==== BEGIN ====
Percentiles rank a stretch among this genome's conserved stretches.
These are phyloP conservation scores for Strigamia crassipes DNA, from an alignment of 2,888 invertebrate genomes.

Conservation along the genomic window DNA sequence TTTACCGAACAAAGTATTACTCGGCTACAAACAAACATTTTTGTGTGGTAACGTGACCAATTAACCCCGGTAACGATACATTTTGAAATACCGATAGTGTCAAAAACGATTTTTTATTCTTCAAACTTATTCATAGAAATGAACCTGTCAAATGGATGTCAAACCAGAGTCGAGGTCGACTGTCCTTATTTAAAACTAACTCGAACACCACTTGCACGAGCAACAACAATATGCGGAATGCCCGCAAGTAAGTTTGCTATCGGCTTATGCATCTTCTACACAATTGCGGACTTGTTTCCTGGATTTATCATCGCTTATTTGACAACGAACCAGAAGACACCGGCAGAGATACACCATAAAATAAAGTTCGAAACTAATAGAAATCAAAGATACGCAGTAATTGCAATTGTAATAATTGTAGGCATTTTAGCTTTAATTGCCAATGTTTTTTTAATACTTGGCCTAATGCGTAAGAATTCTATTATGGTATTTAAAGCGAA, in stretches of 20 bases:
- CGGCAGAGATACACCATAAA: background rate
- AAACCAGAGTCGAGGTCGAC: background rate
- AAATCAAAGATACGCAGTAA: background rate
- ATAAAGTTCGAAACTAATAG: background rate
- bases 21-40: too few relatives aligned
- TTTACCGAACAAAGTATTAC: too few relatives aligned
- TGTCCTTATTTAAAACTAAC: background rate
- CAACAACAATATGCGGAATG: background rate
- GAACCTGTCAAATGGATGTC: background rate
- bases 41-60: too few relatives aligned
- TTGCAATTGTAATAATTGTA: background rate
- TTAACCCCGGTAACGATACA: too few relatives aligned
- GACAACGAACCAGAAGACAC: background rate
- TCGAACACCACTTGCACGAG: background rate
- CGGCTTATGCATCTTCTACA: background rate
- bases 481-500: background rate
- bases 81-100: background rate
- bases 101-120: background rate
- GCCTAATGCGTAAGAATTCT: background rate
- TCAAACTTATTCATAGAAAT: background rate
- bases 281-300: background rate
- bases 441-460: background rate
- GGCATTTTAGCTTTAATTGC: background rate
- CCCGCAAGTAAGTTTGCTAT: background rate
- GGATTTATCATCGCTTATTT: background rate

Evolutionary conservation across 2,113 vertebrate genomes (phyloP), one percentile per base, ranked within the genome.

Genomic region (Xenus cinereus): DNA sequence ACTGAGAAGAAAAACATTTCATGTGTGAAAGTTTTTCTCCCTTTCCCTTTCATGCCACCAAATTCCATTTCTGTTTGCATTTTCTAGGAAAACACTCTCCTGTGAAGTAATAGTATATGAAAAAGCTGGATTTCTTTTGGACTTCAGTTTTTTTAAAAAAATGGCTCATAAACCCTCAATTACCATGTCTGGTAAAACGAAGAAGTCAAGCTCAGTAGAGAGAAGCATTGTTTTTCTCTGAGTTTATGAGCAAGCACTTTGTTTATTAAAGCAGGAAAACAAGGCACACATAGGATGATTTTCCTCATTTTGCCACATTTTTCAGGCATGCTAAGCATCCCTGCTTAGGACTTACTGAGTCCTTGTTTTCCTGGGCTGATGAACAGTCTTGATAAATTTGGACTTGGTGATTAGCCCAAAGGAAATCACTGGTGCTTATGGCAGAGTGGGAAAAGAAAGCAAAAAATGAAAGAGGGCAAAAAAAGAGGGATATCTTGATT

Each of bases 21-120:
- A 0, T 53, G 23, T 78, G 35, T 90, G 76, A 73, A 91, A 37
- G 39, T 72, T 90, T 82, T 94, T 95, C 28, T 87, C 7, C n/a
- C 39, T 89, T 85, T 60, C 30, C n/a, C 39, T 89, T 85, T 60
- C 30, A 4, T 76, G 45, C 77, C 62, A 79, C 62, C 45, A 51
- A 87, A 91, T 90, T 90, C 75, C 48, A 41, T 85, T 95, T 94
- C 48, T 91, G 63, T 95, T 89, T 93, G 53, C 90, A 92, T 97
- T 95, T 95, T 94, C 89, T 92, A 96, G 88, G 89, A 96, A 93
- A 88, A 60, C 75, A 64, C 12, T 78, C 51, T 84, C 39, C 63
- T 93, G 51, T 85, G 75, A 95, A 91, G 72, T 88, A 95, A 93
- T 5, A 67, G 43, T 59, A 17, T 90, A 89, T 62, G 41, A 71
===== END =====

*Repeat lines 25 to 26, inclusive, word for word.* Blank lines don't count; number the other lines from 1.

- bases 441-460: background rate
- GGCATTTTAGCTTTAATTGC: background rate